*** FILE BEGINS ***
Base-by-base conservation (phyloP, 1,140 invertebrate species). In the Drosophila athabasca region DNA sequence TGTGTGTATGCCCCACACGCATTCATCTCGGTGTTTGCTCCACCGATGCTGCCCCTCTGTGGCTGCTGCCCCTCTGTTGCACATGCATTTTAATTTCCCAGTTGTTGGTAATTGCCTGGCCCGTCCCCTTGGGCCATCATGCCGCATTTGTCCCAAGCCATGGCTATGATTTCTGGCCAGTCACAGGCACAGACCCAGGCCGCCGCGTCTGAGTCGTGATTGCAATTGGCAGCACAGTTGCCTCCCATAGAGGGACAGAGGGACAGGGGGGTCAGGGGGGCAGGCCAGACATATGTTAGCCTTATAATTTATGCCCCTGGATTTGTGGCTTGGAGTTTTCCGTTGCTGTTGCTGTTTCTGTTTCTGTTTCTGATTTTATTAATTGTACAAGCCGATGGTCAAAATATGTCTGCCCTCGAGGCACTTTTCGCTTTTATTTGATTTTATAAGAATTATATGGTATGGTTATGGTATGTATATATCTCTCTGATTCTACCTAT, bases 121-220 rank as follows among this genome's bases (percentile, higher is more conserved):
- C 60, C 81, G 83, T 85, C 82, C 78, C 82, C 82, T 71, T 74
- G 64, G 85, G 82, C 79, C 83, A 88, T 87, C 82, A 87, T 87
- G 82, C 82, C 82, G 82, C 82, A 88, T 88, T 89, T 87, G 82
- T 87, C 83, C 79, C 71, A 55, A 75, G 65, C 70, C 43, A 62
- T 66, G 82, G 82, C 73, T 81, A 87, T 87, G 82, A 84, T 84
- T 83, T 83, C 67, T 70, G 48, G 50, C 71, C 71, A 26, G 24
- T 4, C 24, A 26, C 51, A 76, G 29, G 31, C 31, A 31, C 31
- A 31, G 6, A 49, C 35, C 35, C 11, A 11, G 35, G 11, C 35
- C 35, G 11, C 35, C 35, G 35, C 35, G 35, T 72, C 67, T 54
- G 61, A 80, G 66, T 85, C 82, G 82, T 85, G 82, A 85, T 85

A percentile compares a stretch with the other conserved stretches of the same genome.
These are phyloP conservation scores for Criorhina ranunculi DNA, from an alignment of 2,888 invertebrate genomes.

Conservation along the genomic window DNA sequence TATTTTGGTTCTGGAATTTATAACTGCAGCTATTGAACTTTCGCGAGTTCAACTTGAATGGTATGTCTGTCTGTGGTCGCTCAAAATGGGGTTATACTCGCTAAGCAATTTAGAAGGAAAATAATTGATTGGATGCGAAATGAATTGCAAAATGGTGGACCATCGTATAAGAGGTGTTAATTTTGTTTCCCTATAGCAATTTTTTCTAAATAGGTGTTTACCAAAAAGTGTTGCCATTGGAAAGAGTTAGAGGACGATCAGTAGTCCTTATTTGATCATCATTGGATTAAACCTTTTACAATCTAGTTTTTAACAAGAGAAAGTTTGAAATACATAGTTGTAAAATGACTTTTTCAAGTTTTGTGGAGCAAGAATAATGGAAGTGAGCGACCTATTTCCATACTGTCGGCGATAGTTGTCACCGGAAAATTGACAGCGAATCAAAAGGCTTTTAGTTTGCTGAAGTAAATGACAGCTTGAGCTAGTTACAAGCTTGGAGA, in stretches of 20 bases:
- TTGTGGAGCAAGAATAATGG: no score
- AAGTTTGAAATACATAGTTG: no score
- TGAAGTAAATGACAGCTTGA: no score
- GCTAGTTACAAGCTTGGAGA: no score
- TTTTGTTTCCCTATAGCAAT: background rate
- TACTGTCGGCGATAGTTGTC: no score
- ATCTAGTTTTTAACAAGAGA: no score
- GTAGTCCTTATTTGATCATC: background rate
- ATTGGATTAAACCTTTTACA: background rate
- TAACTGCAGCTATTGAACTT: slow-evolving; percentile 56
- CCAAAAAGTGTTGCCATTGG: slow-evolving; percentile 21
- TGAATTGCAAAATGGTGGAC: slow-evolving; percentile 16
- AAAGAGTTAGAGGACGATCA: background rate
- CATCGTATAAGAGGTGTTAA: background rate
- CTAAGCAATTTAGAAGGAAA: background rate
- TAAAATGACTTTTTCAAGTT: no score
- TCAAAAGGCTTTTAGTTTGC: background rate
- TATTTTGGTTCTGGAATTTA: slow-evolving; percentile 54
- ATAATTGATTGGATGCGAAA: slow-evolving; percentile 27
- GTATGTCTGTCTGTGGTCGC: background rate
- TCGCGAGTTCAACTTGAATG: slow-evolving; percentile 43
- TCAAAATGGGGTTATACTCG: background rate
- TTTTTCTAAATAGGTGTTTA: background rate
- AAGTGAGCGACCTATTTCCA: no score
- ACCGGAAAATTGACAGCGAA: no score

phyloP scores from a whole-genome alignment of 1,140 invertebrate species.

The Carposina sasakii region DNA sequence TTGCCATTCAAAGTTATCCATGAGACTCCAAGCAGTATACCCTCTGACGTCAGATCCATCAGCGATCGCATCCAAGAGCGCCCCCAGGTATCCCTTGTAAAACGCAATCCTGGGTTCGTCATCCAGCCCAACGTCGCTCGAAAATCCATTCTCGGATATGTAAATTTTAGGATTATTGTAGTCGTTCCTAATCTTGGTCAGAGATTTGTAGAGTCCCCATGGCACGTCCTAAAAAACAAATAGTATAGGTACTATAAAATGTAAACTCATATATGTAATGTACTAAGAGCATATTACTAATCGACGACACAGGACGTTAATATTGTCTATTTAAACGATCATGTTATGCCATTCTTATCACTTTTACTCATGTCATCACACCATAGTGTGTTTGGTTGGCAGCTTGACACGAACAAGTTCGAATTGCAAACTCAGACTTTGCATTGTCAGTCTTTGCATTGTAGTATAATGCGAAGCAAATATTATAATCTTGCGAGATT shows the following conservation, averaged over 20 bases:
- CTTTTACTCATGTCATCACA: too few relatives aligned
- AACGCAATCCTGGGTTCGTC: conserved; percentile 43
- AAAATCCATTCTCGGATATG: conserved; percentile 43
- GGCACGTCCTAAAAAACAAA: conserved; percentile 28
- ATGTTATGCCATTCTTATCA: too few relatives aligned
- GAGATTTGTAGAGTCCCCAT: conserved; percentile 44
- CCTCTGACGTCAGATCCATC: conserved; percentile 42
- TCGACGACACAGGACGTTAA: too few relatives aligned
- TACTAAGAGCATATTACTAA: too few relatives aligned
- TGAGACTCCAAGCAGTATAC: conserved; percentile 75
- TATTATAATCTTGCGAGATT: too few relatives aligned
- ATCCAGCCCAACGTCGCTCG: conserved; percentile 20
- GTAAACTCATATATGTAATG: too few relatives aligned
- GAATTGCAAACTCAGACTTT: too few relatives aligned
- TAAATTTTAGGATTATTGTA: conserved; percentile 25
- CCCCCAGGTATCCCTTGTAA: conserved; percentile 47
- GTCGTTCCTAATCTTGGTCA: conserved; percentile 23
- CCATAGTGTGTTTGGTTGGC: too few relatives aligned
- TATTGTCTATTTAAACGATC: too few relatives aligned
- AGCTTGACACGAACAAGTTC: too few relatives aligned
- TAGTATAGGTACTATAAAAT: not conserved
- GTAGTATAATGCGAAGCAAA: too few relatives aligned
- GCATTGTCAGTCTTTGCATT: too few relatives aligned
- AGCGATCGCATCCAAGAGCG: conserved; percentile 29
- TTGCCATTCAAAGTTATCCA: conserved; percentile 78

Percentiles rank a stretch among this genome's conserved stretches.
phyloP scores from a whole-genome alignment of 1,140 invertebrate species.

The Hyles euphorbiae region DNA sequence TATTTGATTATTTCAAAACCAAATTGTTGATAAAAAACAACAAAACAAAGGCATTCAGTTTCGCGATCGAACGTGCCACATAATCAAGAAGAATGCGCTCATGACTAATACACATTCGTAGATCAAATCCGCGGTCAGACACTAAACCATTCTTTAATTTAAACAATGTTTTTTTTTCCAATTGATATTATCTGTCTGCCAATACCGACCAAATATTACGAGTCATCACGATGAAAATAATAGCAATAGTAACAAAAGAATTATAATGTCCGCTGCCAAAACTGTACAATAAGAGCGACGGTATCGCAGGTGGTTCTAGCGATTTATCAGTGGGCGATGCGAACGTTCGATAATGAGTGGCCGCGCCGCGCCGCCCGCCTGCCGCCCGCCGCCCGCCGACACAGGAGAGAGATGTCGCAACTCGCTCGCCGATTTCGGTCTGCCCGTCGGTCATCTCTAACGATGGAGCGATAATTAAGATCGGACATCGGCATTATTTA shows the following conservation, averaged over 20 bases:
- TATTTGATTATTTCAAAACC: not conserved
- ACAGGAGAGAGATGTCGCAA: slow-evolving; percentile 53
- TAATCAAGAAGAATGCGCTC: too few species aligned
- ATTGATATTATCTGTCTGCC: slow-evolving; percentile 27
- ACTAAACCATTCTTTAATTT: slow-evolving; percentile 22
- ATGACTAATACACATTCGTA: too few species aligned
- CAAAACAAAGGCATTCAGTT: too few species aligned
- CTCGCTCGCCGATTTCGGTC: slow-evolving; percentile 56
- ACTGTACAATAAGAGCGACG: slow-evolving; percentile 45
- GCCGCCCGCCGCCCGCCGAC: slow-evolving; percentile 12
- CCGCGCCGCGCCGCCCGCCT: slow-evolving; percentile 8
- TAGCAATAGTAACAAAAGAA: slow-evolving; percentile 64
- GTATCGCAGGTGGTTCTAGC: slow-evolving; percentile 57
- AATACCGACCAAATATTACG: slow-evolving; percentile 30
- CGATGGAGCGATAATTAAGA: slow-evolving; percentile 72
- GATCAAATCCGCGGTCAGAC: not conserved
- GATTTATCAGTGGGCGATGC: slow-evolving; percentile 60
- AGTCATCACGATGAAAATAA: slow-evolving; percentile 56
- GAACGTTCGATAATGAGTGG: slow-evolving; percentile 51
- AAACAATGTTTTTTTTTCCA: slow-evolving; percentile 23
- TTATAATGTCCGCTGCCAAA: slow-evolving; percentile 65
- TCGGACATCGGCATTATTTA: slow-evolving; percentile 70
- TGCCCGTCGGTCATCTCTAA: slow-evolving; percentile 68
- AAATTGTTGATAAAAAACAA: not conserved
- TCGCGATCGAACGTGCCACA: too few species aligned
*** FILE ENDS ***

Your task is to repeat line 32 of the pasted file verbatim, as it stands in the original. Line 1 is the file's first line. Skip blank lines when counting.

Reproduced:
- TATTTTGGTTCTGGAATTTA: slow-evolving; percentile 54